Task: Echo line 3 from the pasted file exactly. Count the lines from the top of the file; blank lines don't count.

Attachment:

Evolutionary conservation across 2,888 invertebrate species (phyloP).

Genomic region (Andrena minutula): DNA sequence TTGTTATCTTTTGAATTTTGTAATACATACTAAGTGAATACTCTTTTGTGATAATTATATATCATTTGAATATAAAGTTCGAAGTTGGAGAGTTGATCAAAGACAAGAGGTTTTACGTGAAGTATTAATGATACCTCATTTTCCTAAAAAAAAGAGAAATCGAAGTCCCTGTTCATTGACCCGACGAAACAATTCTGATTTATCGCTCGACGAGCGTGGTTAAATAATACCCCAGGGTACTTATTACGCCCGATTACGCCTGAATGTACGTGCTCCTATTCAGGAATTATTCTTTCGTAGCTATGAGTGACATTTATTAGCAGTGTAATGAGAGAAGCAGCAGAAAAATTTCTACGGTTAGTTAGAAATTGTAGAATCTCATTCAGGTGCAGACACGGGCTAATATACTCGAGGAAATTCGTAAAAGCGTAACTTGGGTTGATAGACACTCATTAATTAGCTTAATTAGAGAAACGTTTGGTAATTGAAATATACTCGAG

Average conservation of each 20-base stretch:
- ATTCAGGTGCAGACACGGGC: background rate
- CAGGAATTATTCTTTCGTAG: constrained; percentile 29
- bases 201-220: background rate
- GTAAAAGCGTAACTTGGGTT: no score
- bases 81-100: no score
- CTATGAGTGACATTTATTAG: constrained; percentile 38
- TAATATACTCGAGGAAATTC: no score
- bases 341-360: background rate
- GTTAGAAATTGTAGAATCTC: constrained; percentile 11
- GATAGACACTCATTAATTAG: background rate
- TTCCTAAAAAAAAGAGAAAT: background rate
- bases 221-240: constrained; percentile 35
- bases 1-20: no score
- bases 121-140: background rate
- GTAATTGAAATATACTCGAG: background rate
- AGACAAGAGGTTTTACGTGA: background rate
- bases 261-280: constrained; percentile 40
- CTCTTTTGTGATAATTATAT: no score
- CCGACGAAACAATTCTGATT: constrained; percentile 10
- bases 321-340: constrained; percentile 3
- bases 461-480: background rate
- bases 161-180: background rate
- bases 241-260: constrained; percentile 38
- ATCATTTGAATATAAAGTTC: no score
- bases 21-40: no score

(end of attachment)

Average conservation of each 20-base stretch: